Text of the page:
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To: annalex
He paid the penalty our sin debt required
Not if you reject the Gospel and embrace the false doctrines of Protestantism. God gave you a gift and you turned it down. I'd say a bit of fear would do you some good.

It is not me who is rejecting the Gospel since I accept it with all my heart. What I reject is your religion's assertion that only it can determine what Scripture truly means because, when they do not interpret God's word correctly, they elevate man's doctrine over God's truth. I have also not turned down God's gift of eternal life that he grants by grace through faith, because I have received it by faith.

Those who insist that they can somehow "supplement" the gift by adding their own good deeds to it completely change it from a gift into debt that they then insist God owes them for their good deeds. In other words, they do not accept the gift but ignore it in favor of earning it themselves. This, of course, is impossible, so they have, by this corruption of the way in which God has granted us redemption through Christ, rejected the gift and stand condemned by their own doing. They should greatly fear the wrath of God on those who toss his gift back in his face.

The amazing grace of God never stops calling us and only death seals our fate. Those who reject the gift and die in unbelief are eternally condemned but as long as they have breath, there is still a chance. Don't die rejecting the gift!

6,687 posted on 01/04/2011 10:16:31 PM PST by boatbums (God is ready to assume full responsibility for the life wholly yielded to him.)
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To: annalex
So much for your once-saved-always-saved-works-don't-matter fantasy.

It seems your responses are getting more shrill with each post. If you are upset, maybe you need to take a break.

Would you please point me to any post that I or any other person has posted that says once-saved-always-saved-works-don't-matter, because I would have never said that. Of course works matter, just not in the way you fantasize they do. They will never save you. Only faith in Jesus Christ as Savior brings eternal life in heaven. Our works result from a heart that is changed by that very faith and the new nature that is born within us compels us to do works that are pleasing to God. It is pure folly to think that our meager efforts have any part in the righteousness God has imparted to us in Christ Jesus - folly, fantasy and fatal, forever!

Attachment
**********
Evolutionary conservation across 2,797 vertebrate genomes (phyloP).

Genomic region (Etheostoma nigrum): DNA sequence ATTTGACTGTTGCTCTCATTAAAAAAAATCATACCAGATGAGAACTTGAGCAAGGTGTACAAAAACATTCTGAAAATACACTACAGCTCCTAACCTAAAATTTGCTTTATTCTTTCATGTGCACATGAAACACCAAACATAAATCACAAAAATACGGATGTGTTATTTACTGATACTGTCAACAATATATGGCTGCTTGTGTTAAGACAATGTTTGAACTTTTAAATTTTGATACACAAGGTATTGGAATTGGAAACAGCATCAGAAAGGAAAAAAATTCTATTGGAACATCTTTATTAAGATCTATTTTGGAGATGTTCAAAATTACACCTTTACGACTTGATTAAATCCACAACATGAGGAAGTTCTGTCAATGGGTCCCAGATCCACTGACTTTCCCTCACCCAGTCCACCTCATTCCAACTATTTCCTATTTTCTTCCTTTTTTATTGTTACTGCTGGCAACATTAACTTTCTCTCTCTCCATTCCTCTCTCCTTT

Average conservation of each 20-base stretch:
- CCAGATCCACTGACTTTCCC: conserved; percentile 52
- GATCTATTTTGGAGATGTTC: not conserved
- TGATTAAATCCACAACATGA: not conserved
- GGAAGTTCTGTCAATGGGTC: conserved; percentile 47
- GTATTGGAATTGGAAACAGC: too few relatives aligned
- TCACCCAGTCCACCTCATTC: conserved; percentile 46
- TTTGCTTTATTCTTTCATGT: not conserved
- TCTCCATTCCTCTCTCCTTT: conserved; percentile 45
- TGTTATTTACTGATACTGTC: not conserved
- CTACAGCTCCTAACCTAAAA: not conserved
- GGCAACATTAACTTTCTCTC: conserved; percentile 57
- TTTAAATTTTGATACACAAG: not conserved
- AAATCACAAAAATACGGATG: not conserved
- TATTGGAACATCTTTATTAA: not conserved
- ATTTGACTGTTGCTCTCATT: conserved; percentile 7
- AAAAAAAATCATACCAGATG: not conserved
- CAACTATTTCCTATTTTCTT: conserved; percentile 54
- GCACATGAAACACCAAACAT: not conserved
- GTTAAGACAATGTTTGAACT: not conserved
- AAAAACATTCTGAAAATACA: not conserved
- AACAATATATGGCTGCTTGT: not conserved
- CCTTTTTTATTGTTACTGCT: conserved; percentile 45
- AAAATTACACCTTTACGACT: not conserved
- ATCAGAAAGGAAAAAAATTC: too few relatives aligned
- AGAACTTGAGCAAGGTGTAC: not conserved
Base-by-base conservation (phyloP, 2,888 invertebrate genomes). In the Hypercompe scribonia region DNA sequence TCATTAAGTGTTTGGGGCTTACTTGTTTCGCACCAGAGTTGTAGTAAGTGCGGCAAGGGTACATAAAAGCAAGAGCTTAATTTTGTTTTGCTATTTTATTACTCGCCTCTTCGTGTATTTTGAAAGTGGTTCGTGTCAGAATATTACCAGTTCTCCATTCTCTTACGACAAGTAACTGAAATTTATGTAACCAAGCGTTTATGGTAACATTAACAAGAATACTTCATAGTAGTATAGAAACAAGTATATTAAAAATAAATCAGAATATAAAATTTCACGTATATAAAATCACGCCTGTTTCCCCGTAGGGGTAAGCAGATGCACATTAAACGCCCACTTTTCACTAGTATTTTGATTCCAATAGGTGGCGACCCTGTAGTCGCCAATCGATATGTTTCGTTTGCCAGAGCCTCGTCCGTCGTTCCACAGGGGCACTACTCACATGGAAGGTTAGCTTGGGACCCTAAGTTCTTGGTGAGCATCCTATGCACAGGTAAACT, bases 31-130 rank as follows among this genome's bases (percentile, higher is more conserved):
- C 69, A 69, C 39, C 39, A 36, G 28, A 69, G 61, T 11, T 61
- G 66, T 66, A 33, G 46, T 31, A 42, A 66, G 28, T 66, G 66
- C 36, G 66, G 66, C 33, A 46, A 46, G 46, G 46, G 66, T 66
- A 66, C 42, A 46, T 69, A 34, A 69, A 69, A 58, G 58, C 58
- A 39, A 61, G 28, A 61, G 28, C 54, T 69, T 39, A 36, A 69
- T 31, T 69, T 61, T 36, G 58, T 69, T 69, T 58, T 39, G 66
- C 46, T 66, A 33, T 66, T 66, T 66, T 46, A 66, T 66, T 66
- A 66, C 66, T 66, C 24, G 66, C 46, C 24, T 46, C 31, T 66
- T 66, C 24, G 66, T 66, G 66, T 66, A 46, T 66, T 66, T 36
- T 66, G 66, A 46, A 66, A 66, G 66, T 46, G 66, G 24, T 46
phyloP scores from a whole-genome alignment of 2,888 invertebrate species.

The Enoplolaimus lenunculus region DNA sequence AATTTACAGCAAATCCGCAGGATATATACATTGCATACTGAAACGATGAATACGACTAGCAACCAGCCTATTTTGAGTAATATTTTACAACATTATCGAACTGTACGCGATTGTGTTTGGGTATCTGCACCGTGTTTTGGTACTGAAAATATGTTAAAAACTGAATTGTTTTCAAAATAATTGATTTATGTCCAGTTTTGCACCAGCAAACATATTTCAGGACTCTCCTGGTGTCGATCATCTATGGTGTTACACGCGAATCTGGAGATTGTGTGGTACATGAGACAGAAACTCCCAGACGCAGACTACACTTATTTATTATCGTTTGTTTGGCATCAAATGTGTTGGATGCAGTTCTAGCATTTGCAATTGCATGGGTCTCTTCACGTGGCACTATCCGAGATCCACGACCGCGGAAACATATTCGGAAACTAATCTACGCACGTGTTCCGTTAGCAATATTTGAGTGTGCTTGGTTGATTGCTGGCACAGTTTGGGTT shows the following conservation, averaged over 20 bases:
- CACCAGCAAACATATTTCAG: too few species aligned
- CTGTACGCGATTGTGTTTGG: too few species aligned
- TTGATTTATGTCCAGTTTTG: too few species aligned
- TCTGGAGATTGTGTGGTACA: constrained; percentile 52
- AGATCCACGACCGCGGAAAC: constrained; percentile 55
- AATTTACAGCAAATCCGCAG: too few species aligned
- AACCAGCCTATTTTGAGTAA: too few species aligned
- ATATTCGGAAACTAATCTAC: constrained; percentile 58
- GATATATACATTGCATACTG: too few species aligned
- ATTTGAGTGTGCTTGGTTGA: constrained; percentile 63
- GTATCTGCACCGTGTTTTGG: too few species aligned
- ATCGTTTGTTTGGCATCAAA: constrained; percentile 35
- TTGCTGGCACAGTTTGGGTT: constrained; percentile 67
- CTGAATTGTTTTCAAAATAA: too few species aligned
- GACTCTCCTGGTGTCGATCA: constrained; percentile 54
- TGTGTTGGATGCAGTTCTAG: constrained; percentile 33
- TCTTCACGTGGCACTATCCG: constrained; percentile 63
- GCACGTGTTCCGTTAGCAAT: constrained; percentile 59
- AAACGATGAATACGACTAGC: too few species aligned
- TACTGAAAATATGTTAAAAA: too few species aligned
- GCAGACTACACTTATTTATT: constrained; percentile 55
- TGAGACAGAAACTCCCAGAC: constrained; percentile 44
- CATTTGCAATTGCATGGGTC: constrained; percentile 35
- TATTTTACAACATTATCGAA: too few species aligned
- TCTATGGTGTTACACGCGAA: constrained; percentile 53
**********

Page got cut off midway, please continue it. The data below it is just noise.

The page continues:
6,688 posted on 01/04/2011 10:28:04 PM PST by boatbums (God is ready to assume full responsibility for the life wholly yielded to him.)
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To: annalex

It has been said....”you don’t listen and respond to what’s said in a way that indicates you actually understand the point at issue..... Instead you hear something, categorize it according to the template you have before you, and choose whichever talking point most closely approximates an item on the menu of your template. It is like talking not to a man but to a machine.
Now instead of simply a comment you are using this as a means of doing just that...yet again.

6,689 posted on 01/04/2011 11:02:17 PM PST by caww
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To: daniel1212; metmom; 1000 silverlings; Alex Murphy; Belteshazzar; bkaycee; blue-duncan; boatbums
it would be wrong to impugn the transformational misanthropic self-effacing "me, filthy rags", followed by the bolt of lightning proclamation "I have been saved!" type conversion, as it is entirely Biblical.

The Psalm says, "I humbled myself and the Lord saved me". As St. Symeon the New Theologian put it "I neither fasted or slept on bare ground or kept vigils but ... I did no more than believe and the Lord accepted me" (On Faith -- I don't have an online reference). Humility is good, the way Protestant communities of faith practice it is infected with the Total Depravity nonsense (I know, you don't subscribe), ostentatious and often grotesque. But, yes, the idea is totally biblical. Christ humbled Himself.

what you not find is souls being treated as if they were Christians due to infant baptism and perfunctory professions, which prevail in institutionalized religion of any camp

You are a Christian, moreover, born again Christian, and once-saved Christian thanks to infant (or any other) baptism. You are saved again thanks to a confession no matter how perfunctory. That is because, no matter where you put "works" in the plan of salvation, the Holy Mysteries of Baptism, Confession, Eucharist are not our works. It is God Who works, "according to his own purpose and grace". I know you don't have it, but you should not brag of not having it.

the typical Catholic is politically and morally less conservative and more liberal.

It si neither here or there, even though it is in a way true. I simply said that we all agree as a practical matter on what is right and what is wrong. As to conservatism, Catholicism does not necessarily match American Conservatism shaped after all by mostly Evangelical Protestants. Also, it is helpful to distinguish "cultural Catholics" to are Catholic because they are Italian or something, and committed, Rosary-praying, in-church-every-chance-they-get Catholics. Then tend to be overwhelmingly conservative and in the genuine sense of the word.

Total depravity of man and limited atonement are not uniformly held;

Thank God, no. But whty do you think that theological idiocy developed on the Protestant soil in the first place?